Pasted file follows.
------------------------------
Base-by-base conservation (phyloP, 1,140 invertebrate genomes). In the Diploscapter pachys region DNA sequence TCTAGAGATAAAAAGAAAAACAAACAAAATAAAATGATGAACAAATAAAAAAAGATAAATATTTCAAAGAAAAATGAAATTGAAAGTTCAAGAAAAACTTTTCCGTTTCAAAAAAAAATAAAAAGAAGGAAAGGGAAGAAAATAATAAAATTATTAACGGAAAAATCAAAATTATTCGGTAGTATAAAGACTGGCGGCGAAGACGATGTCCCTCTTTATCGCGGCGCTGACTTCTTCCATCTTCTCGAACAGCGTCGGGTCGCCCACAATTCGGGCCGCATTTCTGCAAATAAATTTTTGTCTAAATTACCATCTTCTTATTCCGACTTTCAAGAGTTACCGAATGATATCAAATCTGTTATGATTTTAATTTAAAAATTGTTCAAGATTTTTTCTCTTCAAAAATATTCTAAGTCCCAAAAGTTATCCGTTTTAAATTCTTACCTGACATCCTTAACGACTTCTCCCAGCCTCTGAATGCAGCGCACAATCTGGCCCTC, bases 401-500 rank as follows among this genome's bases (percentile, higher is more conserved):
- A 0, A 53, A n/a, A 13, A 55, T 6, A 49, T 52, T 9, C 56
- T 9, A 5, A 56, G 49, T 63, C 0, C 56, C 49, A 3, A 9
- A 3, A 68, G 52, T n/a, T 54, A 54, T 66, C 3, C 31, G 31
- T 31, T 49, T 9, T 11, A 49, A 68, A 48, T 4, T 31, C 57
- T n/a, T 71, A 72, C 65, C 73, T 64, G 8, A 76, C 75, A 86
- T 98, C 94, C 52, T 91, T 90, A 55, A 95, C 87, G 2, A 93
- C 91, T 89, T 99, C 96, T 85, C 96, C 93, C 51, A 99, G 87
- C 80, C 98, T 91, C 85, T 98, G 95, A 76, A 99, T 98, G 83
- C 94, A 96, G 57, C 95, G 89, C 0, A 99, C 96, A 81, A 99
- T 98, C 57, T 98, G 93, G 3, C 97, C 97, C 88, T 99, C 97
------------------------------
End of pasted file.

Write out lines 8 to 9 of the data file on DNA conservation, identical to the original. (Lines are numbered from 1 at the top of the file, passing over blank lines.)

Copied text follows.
- C 91, T 89, T 99, C 96, T 85, C 96, C 93, C 51, A 99, G 87
- C 80, C 98, T 91, C 85, T 98, G 95, A 76, A 99, T 98, G 83